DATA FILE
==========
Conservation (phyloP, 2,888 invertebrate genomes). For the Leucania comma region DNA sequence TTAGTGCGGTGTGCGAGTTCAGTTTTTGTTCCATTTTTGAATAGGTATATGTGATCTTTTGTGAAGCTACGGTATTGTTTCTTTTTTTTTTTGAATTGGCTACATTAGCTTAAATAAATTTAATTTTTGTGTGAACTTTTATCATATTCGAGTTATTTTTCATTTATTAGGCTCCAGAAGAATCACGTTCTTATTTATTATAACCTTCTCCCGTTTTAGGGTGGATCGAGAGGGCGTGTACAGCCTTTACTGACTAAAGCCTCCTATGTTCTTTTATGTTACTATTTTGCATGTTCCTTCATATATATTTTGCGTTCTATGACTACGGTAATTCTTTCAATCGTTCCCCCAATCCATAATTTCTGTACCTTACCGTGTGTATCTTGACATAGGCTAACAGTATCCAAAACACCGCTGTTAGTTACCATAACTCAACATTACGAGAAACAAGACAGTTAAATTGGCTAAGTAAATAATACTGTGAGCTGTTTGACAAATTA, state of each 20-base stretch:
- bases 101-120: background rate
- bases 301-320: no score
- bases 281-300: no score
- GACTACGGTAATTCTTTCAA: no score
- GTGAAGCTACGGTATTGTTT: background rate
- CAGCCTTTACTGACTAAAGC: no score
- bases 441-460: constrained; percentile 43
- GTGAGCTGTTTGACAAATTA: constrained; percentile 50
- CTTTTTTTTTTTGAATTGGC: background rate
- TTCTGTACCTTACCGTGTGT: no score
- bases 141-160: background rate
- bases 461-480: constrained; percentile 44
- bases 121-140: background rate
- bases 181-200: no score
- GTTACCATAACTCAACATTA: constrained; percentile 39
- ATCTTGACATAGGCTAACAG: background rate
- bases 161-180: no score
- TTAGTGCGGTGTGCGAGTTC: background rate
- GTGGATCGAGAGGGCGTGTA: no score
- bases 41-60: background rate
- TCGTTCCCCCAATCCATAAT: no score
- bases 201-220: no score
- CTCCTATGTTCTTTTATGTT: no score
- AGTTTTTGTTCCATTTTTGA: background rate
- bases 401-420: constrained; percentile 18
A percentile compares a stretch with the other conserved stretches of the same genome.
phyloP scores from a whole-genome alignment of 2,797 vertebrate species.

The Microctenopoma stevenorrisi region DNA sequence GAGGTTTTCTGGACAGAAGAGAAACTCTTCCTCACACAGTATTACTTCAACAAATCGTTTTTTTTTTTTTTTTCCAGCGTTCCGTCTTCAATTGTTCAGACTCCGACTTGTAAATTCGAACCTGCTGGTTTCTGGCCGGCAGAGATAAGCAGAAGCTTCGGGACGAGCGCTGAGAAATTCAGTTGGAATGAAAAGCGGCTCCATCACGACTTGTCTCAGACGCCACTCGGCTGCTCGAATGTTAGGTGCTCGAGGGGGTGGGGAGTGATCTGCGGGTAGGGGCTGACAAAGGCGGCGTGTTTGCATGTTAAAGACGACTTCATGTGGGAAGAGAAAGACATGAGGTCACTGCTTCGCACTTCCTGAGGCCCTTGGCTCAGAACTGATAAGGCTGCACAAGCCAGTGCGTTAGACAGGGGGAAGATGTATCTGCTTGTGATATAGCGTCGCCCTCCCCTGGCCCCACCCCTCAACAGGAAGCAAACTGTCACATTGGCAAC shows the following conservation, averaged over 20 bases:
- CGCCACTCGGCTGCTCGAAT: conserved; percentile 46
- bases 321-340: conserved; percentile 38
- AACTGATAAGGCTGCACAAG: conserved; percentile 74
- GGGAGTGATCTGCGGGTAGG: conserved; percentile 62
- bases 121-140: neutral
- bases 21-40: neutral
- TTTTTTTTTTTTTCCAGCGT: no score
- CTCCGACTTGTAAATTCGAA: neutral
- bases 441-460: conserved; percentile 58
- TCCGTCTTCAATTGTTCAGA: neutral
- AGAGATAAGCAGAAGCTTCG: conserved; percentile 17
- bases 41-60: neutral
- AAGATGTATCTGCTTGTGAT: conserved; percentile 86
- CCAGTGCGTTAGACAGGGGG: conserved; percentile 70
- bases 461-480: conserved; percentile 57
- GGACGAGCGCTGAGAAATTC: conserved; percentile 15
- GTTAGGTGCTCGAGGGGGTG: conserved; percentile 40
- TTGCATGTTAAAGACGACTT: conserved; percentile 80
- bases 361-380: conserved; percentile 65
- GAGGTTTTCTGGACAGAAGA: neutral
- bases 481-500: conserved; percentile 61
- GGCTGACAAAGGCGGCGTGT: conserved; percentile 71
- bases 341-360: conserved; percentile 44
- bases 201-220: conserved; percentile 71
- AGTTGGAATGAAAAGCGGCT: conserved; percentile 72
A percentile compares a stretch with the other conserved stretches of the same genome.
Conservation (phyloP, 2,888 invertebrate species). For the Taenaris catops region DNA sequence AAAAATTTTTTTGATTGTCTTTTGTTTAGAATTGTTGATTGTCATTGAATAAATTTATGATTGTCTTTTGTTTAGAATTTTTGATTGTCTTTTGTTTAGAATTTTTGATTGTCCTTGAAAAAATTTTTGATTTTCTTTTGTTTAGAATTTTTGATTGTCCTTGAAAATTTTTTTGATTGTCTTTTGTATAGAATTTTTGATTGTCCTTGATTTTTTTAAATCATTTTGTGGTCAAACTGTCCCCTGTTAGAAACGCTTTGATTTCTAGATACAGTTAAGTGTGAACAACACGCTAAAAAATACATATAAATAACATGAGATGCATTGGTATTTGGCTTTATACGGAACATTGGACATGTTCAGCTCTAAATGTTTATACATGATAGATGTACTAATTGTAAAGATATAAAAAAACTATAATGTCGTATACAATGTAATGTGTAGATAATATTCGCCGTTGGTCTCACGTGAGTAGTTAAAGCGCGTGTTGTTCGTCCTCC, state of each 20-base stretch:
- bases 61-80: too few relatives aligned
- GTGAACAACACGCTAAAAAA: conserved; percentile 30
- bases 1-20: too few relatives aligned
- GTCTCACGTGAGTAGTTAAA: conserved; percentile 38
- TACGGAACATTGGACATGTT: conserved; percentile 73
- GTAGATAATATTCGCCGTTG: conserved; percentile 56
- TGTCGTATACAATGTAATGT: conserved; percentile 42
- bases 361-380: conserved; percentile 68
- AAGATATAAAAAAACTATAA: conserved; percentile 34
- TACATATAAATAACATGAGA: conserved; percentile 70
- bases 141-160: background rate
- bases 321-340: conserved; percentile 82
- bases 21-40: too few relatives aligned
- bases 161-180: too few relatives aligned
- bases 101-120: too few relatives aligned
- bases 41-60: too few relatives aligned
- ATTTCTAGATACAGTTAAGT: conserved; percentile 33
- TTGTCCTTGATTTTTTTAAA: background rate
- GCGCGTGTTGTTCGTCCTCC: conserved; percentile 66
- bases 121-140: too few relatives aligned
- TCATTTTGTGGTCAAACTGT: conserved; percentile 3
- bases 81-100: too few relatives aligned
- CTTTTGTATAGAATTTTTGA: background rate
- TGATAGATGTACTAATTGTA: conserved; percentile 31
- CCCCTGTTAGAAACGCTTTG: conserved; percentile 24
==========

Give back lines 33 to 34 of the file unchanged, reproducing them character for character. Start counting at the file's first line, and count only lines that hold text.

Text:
- GGGAGTGATCTGCGGGTAGG: conserved; percentile 62
- bases 121-140: neutral